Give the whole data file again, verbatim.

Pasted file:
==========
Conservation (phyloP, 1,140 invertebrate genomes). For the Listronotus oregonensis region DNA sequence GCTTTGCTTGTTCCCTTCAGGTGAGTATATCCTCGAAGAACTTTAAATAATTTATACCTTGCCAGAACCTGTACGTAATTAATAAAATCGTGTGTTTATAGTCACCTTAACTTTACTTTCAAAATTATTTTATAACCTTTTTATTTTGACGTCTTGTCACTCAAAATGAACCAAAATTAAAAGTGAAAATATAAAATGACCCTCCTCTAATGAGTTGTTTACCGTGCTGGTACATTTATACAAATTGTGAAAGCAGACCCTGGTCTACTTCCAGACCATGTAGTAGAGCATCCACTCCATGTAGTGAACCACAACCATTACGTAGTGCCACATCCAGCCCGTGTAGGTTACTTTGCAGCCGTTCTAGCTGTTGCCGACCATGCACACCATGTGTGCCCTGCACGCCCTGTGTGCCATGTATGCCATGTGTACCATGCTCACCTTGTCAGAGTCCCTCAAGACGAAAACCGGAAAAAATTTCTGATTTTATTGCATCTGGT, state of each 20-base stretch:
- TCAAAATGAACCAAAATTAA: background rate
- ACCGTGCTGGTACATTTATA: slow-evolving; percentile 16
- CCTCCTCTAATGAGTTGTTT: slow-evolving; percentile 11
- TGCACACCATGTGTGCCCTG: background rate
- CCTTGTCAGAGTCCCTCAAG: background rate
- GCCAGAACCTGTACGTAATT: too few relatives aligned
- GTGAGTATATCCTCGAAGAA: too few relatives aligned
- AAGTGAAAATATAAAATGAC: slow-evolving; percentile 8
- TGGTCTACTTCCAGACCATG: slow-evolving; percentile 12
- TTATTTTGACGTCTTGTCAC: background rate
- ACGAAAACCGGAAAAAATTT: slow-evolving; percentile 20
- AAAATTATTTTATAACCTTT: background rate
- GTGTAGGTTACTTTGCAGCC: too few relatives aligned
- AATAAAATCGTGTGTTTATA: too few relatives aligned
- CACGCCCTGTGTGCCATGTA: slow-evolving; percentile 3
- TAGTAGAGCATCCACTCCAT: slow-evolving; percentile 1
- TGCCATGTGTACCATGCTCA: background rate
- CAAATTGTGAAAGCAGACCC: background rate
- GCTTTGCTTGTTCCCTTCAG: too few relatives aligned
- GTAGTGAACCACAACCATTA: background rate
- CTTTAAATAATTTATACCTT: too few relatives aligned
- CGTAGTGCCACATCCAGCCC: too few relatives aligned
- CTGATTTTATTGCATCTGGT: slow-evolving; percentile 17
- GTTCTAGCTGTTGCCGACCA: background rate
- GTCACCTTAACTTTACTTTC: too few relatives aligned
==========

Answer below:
Conservation (phyloP, 1,140 invertebrate genomes). For the Listronotus oregonensis region DNA sequence GCTTTGCTTGTTCCCTTCAGGTGAGTATATCCTCGAAGAACTTTAAATAATTTATACCTTGCCAGAACCTGTACGTAATTAATAAAATCGTGTGTTTATAGTCACCTTAACTTTACTTTCAAAATTATTTTATAACCTTTTTATTTTGACGTCTTGTCACTCAAAATGAACCAAAATTAAAAGTGAAAATATAAAATGACCCTCCTCTAATGAGTTGTTTACCGTGCTGGTACATTTATACAAATTGTGAAAGCAGACCCTGGTCTACTTCCAGACCATGTAGTAGAGCATCCACTCCATGTAGTGAACCACAACCATTACGTAGTGCCACATCCAGCCCGTGTAGGTTACTTTGCAGCCGTTCTAGCTGTTGCCGACCATGCACACCATGTGTGCCCTGCACGCCCTGTGTGCCATGTATGCCATGTGTACCATGCTCACCTTGTCAGAGTCCCTCAAGACGAAAACCGGAAAAAATTTCTGATTTTATTGCATCTGGT, state of each 20-base stretch:
- TCAAAATGAACCAAAATTAA: background rate
- ACCGTGCTGGTACATTTATA: slow-evolving; percentile 16
- CCTCCTCTAATGAGTTGTTT: slow-evolving; percentile 11
- TGCACACCATGTGTGCCCTG: background rate
- CCTTGTCAGAGTCCCTCAAG: background rate
- GCCAGAACCTGTACGTAATT: too few relatives aligned
- GTGAGTATATCCTCGAAGAA: too few relatives aligned
- AAGTGAAAATATAAAATGAC: slow-evolving; percentile 8
- TGGTCTACTTCCAGACCATG: slow-evolving; percentile 12
- TTATTTTGACGTCTTGTCAC: background rate
- ACGAAAACCGGAAAAAATTT: slow-evolving; percentile 20
- AAAATTATTTTATAACCTTT: background rate
- GTGTAGGTTACTTTGCAGCC: too few relatives aligned
- AATAAAATCGTGTGTTTATA: too few relatives aligned
- CACGCCCTGTGTGCCATGTA: slow-evolving; percentile 3
- TAGTAGAGCATCCACTCCAT: slow-evolving; percentile 1
- TGCCATGTGTACCATGCTCA: background rate
- CAAATTGTGAAAGCAGACCC: background rate
- GCTTTGCTTGTTCCCTTCAG: too few relatives aligned
- GTAGTGAACCACAACCATTA: background rate
- CTTTAAATAATTTATACCTT: too few relatives aligned
- CGTAGTGCCACATCCAGCCC: too few relatives aligned
- CTGATTTTATTGCATCTGGT: slow-evolving; percentile 17
- GTTCTAGCTGTTGCCGACCA: background rate
- GTCACCTTAACTTTACTTTC: too few relatives aligned